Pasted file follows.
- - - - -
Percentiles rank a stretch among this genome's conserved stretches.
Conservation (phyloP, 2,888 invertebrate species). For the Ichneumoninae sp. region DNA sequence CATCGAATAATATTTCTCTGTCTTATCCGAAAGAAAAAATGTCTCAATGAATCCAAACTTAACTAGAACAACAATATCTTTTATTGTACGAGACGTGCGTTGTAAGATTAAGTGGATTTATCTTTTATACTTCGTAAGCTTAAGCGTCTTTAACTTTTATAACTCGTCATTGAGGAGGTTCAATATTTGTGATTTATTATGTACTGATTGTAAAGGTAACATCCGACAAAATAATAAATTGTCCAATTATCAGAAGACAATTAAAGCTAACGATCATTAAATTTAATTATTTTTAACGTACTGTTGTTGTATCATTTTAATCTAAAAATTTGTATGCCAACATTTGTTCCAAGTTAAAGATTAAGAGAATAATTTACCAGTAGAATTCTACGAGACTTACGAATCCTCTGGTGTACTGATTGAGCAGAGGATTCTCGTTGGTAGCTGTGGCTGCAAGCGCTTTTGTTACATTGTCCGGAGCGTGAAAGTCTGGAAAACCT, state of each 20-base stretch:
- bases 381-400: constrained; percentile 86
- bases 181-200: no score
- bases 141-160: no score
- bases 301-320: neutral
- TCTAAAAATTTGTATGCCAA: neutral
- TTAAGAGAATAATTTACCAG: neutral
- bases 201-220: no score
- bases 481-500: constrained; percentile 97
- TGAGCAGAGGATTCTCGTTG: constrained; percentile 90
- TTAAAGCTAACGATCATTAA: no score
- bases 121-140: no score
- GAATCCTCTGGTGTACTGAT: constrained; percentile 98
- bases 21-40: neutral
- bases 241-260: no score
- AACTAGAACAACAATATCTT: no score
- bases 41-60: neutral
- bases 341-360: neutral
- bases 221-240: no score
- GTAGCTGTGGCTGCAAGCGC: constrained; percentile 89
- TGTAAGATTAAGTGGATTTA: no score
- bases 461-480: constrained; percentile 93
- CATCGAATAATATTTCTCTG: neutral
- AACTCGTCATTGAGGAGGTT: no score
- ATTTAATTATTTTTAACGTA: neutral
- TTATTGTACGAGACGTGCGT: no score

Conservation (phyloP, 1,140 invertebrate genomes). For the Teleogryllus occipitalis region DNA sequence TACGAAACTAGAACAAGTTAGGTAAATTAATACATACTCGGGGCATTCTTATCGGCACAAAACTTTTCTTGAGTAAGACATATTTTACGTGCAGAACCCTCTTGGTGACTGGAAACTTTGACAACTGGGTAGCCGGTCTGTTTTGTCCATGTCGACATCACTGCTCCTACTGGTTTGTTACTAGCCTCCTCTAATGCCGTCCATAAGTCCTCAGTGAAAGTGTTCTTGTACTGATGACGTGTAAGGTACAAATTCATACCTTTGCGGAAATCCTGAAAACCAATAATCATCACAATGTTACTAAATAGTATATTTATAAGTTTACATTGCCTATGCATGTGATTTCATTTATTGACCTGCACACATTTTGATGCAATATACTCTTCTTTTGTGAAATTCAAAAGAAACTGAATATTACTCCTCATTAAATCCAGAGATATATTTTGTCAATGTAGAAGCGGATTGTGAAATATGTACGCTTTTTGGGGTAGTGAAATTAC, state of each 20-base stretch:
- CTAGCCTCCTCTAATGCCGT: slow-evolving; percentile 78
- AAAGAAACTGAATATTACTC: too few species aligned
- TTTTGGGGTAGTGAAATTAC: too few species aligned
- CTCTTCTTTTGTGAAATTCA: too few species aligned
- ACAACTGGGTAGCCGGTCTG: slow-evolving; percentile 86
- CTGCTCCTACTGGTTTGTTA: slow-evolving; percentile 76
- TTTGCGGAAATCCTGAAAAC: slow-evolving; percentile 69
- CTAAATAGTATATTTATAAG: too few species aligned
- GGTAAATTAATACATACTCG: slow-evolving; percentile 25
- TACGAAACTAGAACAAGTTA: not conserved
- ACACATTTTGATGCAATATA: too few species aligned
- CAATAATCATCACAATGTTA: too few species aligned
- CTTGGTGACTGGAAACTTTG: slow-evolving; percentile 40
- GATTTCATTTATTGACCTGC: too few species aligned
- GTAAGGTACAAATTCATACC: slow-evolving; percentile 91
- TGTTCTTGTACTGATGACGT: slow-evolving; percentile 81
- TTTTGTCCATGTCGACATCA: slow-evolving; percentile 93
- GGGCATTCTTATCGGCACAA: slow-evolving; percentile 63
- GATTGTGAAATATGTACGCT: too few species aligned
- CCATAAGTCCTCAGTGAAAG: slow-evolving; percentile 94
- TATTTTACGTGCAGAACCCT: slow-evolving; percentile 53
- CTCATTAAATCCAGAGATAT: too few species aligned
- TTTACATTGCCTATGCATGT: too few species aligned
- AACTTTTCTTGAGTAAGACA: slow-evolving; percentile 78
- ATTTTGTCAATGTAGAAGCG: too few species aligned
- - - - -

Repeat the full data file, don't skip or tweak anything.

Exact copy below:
Percentiles rank a stretch among this genome's conserved stretches.
Conservation (phyloP, 2,888 invertebrate species). For the Ichneumoninae sp. region DNA sequence CATCGAATAATATTTCTCTGTCTTATCCGAAAGAAAAAATGTCTCAATGAATCCAAACTTAACTAGAACAACAATATCTTTTATTGTACGAGACGTGCGTTGTAAGATTAAGTGGATTTATCTTTTATACTTCGTAAGCTTAAGCGTCTTTAACTTTTATAACTCGTCATTGAGGAGGTTCAATATTTGTGATTTATTATGTACTGATTGTAAAGGTAACATCCGACAAAATAATAAATTGTCCAATTATCAGAAGACAATTAAAGCTAACGATCATTAAATTTAATTATTTTTAACGTACTGTTGTTGTATCATTTTAATCTAAAAATTTGTATGCCAACATTTGTTCCAAGTTAAAGATTAAGAGAATAATTTACCAGTAGAATTCTACGAGACTTACGAATCCTCTGGTGTACTGATTGAGCAGAGGATTCTCGTTGGTAGCTGTGGCTGCAAGCGCTTTTGTTACATTGTCCGGAGCGTGAAAGTCTGGAAAACCT, state of each 20-base stretch:
- bases 381-400: constrained; percentile 86
- bases 181-200: no score
- bases 141-160: no score
- bases 301-320: neutral
- TCTAAAAATTTGTATGCCAA: neutral
- TTAAGAGAATAATTTACCAG: neutral
- bases 201-220: no score
- bases 481-500: constrained; percentile 97
- TGAGCAGAGGATTCTCGTTG: constrained; percentile 90
- TTAAAGCTAACGATCATTAA: no score
- bases 121-140: no score
- GAATCCTCTGGTGTACTGAT: constrained; percentile 98
- bases 21-40: neutral
- bases 241-260: no score
- AACTAGAACAACAATATCTT: no score
- bases 41-60: neutral
- bases 341-360: neutral
- bases 221-240: no score
- GTAGCTGTGGCTGCAAGCGC: constrained; percentile 89
- TGTAAGATTAAGTGGATTTA: no score
- bases 461-480: constrained; percentile 93
- CATCGAATAATATTTCTCTG: neutral
- AACTCGTCATTGAGGAGGTT: no score
- ATTTAATTATTTTTAACGTA: neutral
- TTATTGTACGAGACGTGCGT: no score

Conservation (phyloP, 1,140 invertebrate genomes). For the Teleogryllus occipitalis region DNA sequence TACGAAACTAGAACAAGTTAGGTAAATTAATACATACTCGGGGCATTCTTATCGGCACAAAACTTTTCTTGAGTAAGACATATTTTACGTGCAGAACCCTCTTGGTGACTGGAAACTTTGACAACTGGGTAGCCGGTCTGTTTTGTCCATGTCGACATCACTGCTCCTACTGGTTTGTTACTAGCCTCCTCTAATGCCGTCCATAAGTCCTCAGTGAAAGTGTTCTTGTACTGATGACGTGTAAGGTACAAATTCATACCTTTGCGGAAATCCTGAAAACCAATAATCATCACAATGTTACTAAATAGTATATTTATAAGTTTACATTGCCTATGCATGTGATTTCATTTATTGACCTGCACACATTTTGATGCAATATACTCTTCTTTTGTGAAATTCAAAAGAAACTGAATATTACTCCTCATTAAATCCAGAGATATATTTTGTCAATGTAGAAGCGGATTGTGAAATATGTACGCTTTTTGGGGTAGTGAAATTAC, state of each 20-base stretch:
- CTAGCCTCCTCTAATGCCGT: slow-evolving; percentile 78
- AAAGAAACTGAATATTACTC: too few species aligned
- TTTTGGGGTAGTGAAATTAC: too few species aligned
- CTCTTCTTTTGTGAAATTCA: too few species aligned
- ACAACTGGGTAGCCGGTCTG: slow-evolving; percentile 86
- CTGCTCCTACTGGTTTGTTA: slow-evolving; percentile 76
- TTTGCGGAAATCCTGAAAAC: slow-evolving; percentile 69
- CTAAATAGTATATTTATAAG: too few species aligned
- GGTAAATTAATACATACTCG: slow-evolving; percentile 25
- TACGAAACTAGAACAAGTTA: not conserved
- ACACATTTTGATGCAATATA: too few species aligned
- CAATAATCATCACAATGTTA: too few species aligned
- CTTGGTGACTGGAAACTTTG: slow-evolving; percentile 40
- GATTTCATTTATTGACCTGC: too few species aligned
- GTAAGGTACAAATTCATACC: slow-evolving; percentile 91
- TGTTCTTGTACTGATGACGT: slow-evolving; percentile 81
- TTTTGTCCATGTCGACATCA: slow-evolving; percentile 93
- GGGCATTCTTATCGGCACAA: slow-evolving; percentile 63
- GATTGTGAAATATGTACGCT: too few species aligned
- CCATAAGTCCTCAGTGAAAG: slow-evolving; percentile 94
- TATTTTACGTGCAGAACCCT: slow-evolving; percentile 53
- CTCATTAAATCCAGAGATAT: too few species aligned
- TTTACATTGCCTATGCATGT: too few species aligned
- AACTTTTCTTGAGTAAGACA: slow-evolving; percentile 78
- ATTTTGTCAATGTAGAAGCG: too few species aligned